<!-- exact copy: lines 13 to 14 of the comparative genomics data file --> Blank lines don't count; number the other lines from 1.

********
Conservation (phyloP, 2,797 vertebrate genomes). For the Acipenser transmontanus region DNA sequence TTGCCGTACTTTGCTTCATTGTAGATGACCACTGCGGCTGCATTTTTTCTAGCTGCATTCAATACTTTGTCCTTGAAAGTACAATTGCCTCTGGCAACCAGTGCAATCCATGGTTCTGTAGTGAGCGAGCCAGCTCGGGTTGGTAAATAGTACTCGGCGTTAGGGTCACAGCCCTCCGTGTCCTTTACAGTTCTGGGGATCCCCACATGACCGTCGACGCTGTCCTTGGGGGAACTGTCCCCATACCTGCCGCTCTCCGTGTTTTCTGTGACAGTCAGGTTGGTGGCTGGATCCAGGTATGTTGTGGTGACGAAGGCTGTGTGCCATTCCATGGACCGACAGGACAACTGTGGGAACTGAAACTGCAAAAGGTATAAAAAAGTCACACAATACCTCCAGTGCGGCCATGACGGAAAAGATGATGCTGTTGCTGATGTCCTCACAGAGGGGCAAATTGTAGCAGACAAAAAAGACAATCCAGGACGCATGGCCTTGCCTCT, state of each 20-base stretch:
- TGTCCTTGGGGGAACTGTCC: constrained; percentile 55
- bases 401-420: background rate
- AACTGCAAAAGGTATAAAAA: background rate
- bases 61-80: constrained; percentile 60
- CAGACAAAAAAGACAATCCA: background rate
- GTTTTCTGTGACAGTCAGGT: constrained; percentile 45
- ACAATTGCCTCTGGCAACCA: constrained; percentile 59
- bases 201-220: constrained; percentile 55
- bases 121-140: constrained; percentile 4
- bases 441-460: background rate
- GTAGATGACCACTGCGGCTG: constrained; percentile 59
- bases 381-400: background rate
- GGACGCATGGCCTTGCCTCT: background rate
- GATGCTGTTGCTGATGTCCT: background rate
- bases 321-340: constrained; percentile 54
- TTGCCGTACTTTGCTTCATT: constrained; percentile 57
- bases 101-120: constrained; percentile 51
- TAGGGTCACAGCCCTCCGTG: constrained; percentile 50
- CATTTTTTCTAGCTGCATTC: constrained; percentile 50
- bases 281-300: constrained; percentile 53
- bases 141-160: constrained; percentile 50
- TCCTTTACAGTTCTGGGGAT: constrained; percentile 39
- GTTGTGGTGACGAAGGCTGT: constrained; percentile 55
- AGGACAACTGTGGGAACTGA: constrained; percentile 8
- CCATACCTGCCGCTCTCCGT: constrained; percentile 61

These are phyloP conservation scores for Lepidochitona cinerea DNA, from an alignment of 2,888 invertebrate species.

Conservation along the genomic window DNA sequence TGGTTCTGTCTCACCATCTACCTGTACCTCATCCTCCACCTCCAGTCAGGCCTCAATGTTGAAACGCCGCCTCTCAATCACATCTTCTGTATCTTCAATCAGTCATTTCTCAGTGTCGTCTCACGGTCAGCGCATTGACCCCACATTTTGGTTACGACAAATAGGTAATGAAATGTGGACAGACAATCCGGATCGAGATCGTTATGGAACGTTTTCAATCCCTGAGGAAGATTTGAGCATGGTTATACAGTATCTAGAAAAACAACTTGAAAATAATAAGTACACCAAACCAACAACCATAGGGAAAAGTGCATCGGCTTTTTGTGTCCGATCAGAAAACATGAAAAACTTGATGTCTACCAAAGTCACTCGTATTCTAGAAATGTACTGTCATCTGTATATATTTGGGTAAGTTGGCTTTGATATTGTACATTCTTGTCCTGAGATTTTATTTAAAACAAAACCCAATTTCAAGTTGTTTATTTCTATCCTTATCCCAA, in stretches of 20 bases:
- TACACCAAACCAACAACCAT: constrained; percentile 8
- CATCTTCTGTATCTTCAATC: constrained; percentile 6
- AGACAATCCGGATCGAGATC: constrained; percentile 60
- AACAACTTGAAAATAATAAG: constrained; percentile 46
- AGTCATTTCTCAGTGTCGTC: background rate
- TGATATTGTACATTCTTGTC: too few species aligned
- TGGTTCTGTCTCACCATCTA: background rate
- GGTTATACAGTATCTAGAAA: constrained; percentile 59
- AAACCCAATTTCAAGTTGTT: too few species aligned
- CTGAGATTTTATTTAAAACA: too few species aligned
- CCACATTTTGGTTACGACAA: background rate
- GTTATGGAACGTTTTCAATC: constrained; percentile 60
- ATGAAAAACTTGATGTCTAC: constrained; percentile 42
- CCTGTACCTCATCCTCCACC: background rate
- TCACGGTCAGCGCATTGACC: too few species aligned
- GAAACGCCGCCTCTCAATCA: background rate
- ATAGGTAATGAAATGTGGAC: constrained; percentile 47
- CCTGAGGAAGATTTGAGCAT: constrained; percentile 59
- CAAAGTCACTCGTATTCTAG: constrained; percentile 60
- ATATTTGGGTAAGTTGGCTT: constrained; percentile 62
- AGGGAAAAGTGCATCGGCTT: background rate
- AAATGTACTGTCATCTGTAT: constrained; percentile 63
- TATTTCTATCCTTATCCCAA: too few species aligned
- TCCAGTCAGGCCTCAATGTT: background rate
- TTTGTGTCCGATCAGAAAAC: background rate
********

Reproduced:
- bases 381-400: background rate
- GGACGCATGGCCTTGCCTCT: background rate